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May 8, 2002 14:28Subject:

Re: can someone please explain..Message ID:

abc57k$ti2$1@post.home.lunixIn article <BF889CEBEFD2D511B993009027F60ABE1556ED@ag-jasmine-nt4>, Mark Schoonover <schoon@amgt.com> writes: > Thanks to all who are discussing their solutions! I ghosted this one because > I was only able to come up with a partial solution. Now, here's what I've > noticed about the various tourneys - at what percent of the solution is > coming up with a good algorithm?? The Perl itself is tough enough, but from > what I've been able to ascertain from all the tourneys so far is that all > the entries have really cool (tm) algorithms! Where does one pick up those > skills?? Basic questions I know, but this is a major stumbling block for > some, including myself! > > Great job to all those that referred and submitted soln! > > .mark > Among the top-golfers, the algorithm is probably the most important part. Technique in polishing a particular solution useally makes differences of about 3 strokes, the algorithm can easily be 5 strokes or more. E.g. when you consider kolakoski you see 3 basic algorithms: 1) Take a sequence of numbers, and replace each by that many times the alternating first two arguments. repeat until you have a sequence long enough to print, and print the first part (as much as requested) (e.g. rick's solution) 2) Walk the sequence of numbers, and add that many times the alternating arguments at the end. Output the multiplier each time for as many times as requested. (e.g. my solution) 3) extend the sequence by 1 digit at the end each time. this means you need a counter for when to switch alternating arguments (bob's solution) In my case I thought of method 1 and got 57. Rick did better in the technique and made it a 54. Method 2 got me another 57 which is about as good as that one gets I think (if you don't need to print "\n" it can be written as this 50: eval'$_.=chop()x$1.$ARGV[$|--];print/$&(.)/;'x pop) And method 3 i totally missed and has been optimized by Mtv to 51. So: Method 1: 54 Method 2: 57 Method 3: 51 It's interesting to note that (almost ?) no golfer thought of all three methods, which is in fact fairly typical. This is why Bob can often beat everybody. He usually gets to see all ideas. The method I tend to use is to first try to look at a problem in as many ways as possible. And if I think of a new view, I always make it into a program, even if I think it'll never be short. First of all you will probably think of several optimizations while writing it down, and it will deepen your understanding of the hole. After a few days you normally start to really understand the structure of the problem and should try to dispassionately think of fresh approaches. E.g. here are a few cantor views: - a base 3 counter. any 1 in the expansion means " ", all others are "-" - start with "-". Repeatedly extend a string first with length spaces then add the string itself - start with "-". repeatedly replace each char by "char space char" - start with a long sequence of "-"'s, replace the middle third by spaces, repeat recursively for each third. Another important step is to quickly scan perlfunc and perlop. There are probably functions/operators that are in fact useable, but you hadn't considered yet. Just work through them one by one and ask yourself "can i use hex in this problem" ? "can i think of ANY way to use vec ?" unpack ? split ? grep ? map ? for ? e.g. one way to think of cantor is that if you use a multistep method building the result, you must extend the sequence by about a factor 3 each time. So you might think of: - using "x" to extend a series by a factor 3 or add by a factor 2 to itself - use some form of $first.$middle.$last - the same as the above but now formulated as s/$/twice the string length/ or s//twice the string length/ or s/.*/three times the string length/ - using s/one char/three chars/g in some way - using s/no chars/two chars/g in some way - using map{three things} repeatedly on a sequence - extend an array using $#array = $number, then make the contents or printing do something intelligent Using this and some basic counting i concluded that the 34-stroke cantor just *HAD* to use s/one char/three chars/g and that what I was missing was setting up $_ or $\. So I went to perldoc perlvar and read about all things that automatically set $_ and there was reminded of using "for". I miscounted the \n when trying that and though I had found yet another 36 while I had in fact found a 35 which almost certainly would have ended as 34. So the method worked even though I misapplied it. At least this way of thinking would probably allow almost anyone to discover some version of the basic s/./$& $&/g inside a loop.Thread Previous | Thread Next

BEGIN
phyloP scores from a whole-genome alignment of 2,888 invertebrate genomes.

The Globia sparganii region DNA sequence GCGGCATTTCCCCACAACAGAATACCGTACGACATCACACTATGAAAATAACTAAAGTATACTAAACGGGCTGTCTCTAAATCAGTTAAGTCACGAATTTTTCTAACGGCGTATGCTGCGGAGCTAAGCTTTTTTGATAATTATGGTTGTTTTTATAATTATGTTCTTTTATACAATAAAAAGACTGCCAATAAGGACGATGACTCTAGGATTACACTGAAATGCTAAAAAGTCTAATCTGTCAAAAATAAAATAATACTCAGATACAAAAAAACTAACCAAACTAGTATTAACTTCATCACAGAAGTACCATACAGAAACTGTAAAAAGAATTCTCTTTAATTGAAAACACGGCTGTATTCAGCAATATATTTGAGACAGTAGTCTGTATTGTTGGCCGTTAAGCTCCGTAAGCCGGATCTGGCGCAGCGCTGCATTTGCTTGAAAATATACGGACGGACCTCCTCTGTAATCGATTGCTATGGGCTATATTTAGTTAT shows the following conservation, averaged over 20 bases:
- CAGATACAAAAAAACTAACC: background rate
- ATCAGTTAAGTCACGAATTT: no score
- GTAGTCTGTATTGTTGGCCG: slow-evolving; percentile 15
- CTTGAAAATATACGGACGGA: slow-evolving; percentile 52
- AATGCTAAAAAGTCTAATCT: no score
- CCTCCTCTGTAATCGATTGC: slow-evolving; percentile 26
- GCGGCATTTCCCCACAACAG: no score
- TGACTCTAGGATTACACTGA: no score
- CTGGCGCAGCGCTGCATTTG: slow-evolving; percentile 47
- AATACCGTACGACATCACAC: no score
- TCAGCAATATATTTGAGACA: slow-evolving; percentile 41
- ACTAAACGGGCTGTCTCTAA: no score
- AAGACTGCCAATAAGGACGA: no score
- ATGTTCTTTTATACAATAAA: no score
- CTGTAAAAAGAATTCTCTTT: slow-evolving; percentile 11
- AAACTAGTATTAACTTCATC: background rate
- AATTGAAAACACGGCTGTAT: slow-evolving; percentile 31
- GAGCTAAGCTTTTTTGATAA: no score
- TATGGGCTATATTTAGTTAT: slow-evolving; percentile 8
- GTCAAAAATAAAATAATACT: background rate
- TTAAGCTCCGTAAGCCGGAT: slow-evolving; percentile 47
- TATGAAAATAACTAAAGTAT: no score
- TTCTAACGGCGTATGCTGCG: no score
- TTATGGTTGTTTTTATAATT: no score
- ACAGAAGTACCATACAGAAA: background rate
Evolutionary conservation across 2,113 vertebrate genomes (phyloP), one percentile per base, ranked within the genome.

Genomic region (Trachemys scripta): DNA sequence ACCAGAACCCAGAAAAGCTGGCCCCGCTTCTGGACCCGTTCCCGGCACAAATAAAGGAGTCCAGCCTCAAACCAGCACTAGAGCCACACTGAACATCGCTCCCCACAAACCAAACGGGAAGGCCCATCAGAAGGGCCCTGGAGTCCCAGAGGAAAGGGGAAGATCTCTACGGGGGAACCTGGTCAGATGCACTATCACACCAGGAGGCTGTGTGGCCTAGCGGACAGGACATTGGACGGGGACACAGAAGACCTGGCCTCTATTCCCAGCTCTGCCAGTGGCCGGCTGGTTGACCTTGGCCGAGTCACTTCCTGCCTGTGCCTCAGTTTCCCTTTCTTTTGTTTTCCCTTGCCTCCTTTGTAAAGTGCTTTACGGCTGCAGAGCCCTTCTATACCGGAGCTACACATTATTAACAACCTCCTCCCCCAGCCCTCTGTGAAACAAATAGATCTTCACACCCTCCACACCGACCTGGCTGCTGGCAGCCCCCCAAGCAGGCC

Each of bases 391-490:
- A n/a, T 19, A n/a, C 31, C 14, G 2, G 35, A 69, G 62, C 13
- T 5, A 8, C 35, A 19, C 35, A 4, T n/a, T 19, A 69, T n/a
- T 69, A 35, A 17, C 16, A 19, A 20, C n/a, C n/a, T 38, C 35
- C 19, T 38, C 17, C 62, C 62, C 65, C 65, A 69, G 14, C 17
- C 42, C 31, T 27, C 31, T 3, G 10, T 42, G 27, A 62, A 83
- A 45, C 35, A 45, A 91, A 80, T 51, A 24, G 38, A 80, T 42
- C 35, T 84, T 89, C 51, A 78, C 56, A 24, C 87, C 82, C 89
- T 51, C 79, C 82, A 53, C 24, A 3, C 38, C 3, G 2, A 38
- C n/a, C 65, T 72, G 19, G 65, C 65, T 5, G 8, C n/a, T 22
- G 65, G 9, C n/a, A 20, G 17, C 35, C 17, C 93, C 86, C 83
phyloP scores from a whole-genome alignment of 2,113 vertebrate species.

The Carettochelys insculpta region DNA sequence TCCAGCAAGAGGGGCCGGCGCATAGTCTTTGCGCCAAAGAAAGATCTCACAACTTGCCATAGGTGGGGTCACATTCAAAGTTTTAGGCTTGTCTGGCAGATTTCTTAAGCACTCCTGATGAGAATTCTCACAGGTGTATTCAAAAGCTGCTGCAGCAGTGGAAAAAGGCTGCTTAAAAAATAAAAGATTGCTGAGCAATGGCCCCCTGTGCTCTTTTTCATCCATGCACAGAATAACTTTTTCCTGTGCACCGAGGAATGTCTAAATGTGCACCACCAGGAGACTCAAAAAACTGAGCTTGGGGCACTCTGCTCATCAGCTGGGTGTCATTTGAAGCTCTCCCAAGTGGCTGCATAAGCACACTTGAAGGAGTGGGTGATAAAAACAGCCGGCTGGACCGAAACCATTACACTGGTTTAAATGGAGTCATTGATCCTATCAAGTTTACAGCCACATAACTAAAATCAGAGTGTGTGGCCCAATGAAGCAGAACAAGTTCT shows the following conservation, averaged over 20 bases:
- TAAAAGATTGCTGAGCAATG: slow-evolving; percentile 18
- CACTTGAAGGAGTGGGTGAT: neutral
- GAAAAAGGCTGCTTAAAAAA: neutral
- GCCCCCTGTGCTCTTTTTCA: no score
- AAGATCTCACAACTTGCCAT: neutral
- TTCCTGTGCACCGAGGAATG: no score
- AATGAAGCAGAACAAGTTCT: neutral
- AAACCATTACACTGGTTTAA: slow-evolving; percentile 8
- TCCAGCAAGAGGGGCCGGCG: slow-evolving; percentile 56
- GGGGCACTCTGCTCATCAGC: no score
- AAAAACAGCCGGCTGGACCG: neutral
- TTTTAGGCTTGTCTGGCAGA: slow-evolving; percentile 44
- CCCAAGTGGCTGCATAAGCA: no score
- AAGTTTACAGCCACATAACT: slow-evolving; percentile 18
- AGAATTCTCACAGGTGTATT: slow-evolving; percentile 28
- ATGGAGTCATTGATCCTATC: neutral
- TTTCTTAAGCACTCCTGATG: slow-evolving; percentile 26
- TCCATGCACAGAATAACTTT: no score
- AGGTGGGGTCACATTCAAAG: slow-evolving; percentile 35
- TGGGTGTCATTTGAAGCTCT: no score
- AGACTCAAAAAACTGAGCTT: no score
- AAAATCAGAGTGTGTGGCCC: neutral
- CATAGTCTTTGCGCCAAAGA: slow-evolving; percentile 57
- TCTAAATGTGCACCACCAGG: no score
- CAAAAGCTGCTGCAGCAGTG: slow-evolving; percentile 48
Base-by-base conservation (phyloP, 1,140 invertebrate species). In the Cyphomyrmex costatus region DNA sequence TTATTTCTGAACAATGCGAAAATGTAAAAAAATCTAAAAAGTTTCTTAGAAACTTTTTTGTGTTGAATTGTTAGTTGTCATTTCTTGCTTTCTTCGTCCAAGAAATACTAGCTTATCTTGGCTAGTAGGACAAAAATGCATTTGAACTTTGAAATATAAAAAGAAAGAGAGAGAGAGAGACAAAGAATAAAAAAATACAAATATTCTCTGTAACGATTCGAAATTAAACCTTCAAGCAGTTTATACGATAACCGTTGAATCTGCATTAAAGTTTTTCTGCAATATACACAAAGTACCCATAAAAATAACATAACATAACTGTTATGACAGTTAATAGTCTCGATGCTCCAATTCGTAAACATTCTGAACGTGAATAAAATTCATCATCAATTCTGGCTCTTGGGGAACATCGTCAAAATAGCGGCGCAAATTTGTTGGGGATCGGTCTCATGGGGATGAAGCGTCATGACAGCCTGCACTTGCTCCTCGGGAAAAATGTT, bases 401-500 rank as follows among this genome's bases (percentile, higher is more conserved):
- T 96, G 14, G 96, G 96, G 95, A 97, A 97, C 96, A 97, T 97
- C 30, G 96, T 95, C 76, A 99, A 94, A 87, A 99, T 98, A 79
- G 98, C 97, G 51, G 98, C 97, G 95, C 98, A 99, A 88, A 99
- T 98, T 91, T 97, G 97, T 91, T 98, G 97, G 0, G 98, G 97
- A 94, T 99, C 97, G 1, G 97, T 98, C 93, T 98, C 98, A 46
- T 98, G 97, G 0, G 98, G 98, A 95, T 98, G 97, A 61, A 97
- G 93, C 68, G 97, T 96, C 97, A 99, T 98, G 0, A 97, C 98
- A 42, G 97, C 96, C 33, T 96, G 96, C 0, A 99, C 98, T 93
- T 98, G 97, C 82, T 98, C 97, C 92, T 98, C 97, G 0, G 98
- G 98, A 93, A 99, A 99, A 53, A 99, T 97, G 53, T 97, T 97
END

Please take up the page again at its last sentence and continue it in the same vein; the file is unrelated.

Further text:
- can someone please explain.. by Jasper McCrea
- RE: can someone please explain.. by Mark Schoonover
- RE: can someone please explain.. by Tuomo Salo
**Re: can someone please explain..**by perl-golf- Re: can someone please explain.. by Mtv Europe
- Re: can someone please explain.. by Jay Tilton
- Re: can someone please explain.. by Mtv Europe
- Re: can someone please explain.. by Marcelo E. Magallon
- Re: TPR(0,3) in review by Marko P. O. Nippula
- Re: TPR(0,3) in review by Peter Makholm
- Re: can someone please explain.. by perl-golf
- Re: can someone please explain.. by Peter Makholm
- Re: can someone please explain.. by Yanick

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